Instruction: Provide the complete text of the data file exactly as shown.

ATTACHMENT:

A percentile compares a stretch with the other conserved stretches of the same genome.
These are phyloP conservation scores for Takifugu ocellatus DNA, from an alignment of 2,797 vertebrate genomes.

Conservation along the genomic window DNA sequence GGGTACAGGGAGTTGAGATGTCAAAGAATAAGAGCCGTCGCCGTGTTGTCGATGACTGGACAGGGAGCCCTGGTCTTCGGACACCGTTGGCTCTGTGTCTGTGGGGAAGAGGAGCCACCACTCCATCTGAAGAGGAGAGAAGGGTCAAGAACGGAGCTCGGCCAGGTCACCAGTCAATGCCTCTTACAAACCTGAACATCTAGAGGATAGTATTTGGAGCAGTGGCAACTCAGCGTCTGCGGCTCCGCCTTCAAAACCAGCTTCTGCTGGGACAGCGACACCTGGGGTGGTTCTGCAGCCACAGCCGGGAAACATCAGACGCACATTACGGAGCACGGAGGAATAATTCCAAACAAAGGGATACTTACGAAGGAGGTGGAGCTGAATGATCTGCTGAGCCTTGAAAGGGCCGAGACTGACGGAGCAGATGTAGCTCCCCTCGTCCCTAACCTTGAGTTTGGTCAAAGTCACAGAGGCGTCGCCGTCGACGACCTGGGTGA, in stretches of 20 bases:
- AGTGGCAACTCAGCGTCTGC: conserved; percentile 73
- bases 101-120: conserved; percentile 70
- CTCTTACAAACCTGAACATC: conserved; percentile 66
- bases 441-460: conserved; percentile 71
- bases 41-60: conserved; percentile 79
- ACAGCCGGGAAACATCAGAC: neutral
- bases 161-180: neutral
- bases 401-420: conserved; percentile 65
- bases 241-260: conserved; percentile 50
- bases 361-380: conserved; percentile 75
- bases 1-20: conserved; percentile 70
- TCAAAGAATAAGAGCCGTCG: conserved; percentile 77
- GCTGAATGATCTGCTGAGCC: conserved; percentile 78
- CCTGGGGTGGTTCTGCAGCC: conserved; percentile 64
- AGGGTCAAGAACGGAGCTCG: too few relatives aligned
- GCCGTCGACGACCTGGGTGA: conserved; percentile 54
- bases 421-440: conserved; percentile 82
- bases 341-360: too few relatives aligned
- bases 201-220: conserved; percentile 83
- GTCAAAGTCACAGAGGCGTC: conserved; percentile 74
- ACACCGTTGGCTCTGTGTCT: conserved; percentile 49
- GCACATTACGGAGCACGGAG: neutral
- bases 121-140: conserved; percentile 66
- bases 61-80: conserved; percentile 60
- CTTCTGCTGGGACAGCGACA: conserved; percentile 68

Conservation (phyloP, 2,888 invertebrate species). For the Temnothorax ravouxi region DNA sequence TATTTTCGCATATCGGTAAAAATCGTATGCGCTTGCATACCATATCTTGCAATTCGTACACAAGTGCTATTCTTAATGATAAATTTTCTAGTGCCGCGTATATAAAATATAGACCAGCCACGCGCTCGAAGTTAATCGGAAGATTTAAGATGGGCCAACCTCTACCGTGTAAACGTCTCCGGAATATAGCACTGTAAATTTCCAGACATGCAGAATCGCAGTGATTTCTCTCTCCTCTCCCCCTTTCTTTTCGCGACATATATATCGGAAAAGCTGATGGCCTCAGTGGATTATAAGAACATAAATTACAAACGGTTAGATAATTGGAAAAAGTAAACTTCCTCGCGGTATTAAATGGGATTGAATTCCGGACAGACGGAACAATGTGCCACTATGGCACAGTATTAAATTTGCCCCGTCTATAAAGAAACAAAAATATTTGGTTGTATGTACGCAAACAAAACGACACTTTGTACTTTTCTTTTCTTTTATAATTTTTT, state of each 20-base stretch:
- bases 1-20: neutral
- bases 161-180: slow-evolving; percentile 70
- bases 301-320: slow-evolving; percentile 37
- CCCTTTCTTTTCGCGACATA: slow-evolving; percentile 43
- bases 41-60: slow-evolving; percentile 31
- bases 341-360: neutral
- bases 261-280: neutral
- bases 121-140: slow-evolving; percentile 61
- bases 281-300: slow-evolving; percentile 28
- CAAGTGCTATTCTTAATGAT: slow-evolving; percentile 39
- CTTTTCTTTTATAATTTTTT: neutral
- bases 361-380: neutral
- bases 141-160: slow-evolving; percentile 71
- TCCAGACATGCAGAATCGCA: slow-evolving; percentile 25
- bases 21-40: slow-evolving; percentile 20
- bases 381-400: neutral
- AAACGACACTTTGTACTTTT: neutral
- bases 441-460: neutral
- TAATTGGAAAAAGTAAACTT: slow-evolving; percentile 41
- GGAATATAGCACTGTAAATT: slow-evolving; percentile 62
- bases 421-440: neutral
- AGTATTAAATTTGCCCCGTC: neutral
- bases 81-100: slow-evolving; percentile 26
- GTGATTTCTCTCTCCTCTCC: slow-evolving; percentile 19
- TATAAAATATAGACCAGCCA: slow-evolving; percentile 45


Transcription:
A percentile compares a stretch with the other conserved stretches of the same genome.
These are phyloP conservation scores for Takifugu ocellatus DNA, from an alignment of 2,797 vertebrate genomes.

Conservation along the genomic window DNA sequence GGGTACAGGGAGTTGAGATGTCAAAGAATAAGAGCCGTCGCCGTGTTGTCGATGACTGGACAGGGAGCCCTGGTCTTCGGACACCGTTGGCTCTGTGTCTGTGGGGAAGAGGAGCCACCACTCCATCTGAAGAGGAGAGAAGGGTCAAGAACGGAGCTCGGCCAGGTCACCAGTCAATGCCTCTTACAAACCTGAACATCTAGAGGATAGTATTTGGAGCAGTGGCAACTCAGCGTCTGCGGCTCCGCCTTCAAAACCAGCTTCTGCTGGGACAGCGACACCTGGGGTGGTTCTGCAGCCACAGCCGGGAAACATCAGACGCACATTACGGAGCACGGAGGAATAATTCCAAACAAAGGGATACTTACGAAGGAGGTGGAGCTGAATGATCTGCTGAGCCTTGAAAGGGCCGAGACTGACGGAGCAGATGTAGCTCCCCTCGTCCCTAACCTTGAGTTTGGTCAAAGTCACAGAGGCGTCGCCGTCGACGACCTGGGTGA, in stretches of 20 bases:
- AGTGGCAACTCAGCGTCTGC: conserved; percentile 73
- bases 101-120: conserved; percentile 70
- CTCTTACAAACCTGAACATC: conserved; percentile 66
- bases 441-460: conserved; percentile 71
- bases 41-60: conserved; percentile 79
- ACAGCCGGGAAACATCAGAC: neutral
- bases 161-180: neutral
- bases 401-420: conserved; percentile 65
- bases 241-260: conserved; percentile 50
- bases 361-380: conserved; percentile 75
- bases 1-20: conserved; percentile 70
- TCAAAGAATAAGAGCCGTCG: conserved; percentile 77
- GCTGAATGATCTGCTGAGCC: conserved; percentile 78
- CCTGGGGTGGTTCTGCAGCC: conserved; percentile 64
- AGGGTCAAGAACGGAGCTCG: too few relatives aligned
- GCCGTCGACGACCTGGGTGA: conserved; percentile 54
- bases 421-440: conserved; percentile 82
- bases 341-360: too few relatives aligned
- bases 201-220: conserved; percentile 83
- GTCAAAGTCACAGAGGCGTC: conserved; percentile 74
- ACACCGTTGGCTCTGTGTCT: conserved; percentile 49
- GCACATTACGGAGCACGGAG: neutral
- bases 121-140: conserved; percentile 66
- bases 61-80: conserved; percentile 60
- CTTCTGCTGGGACAGCGACA: conserved; percentile 68

Conservation (phyloP, 2,888 invertebrate species). For the Temnothorax ravouxi region DNA sequence TATTTTCGCATATCGGTAAAAATCGTATGCGCTTGCATACCATATCTTGCAATTCGTACACAAGTGCTATTCTTAATGATAAATTTTCTAGTGCCGCGTATATAAAATATAGACCAGCCACGCGCTCGAAGTTAATCGGAAGATTTAAGATGGGCCAACCTCTACCGTGTAAACGTCTCCGGAATATAGCACTGTAAATTTCCAGACATGCAGAATCGCAGTGATTTCTCTCTCCTCTCCCCCTTTCTTTTCGCGACATATATATCGGAAAAGCTGATGGCCTCAGTGGATTATAAGAACATAAATTACAAACGGTTAGATAATTGGAAAAAGTAAACTTCCTCGCGGTATTAAATGGGATTGAATTCCGGACAGACGGAACAATGTGCCACTATGGCACAGTATTAAATTTGCCCCGTCTATAAAGAAACAAAAATATTTGGTTGTATGTACGCAAACAAAACGACACTTTGTACTTTTCTTTTCTTTTATAATTTTTT, state of each 20-base stretch:
- bases 1-20: neutral
- bases 161-180: slow-evolving; percentile 70
- bases 301-320: slow-evolving; percentile 37
- CCCTTTCTTTTCGCGACATA: slow-evolving; percentile 43
- bases 41-60: slow-evolving; percentile 31
- bases 341-360: neutral
- bases 261-280: neutral
- bases 121-140: slow-evolving; percentile 61
- bases 281-300: slow-evolving; percentile 28
- CAAGTGCTATTCTTAATGAT: slow-evolving; percentile 39
- CTTTTCTTTTATAATTTTTT: neutral
- bases 361-380: neutral
- bases 141-160: slow-evolving; percentile 71
- TCCAGACATGCAGAATCGCA: slow-evolving; percentile 25
- bases 21-40: slow-evolving; percentile 20
- bases 381-400: neutral
- AAACGACACTTTGTACTTTT: neutral
- bases 441-460: neutral
- TAATTGGAAAAAGTAAACTT: slow-evolving; percentile 41
- GGAATATAGCACTGTAAATT: slow-evolving; percentile 62
- bases 421-440: neutral
- AGTATTAAATTTGCCCCGTC: neutral
- bases 81-100: slow-evolving; percentile 26
- GTGATTTCTCTCTCCTCTCC: slow-evolving; percentile 19
- TATAAAATATAGACCAGCCA: slow-evolving; percentile 45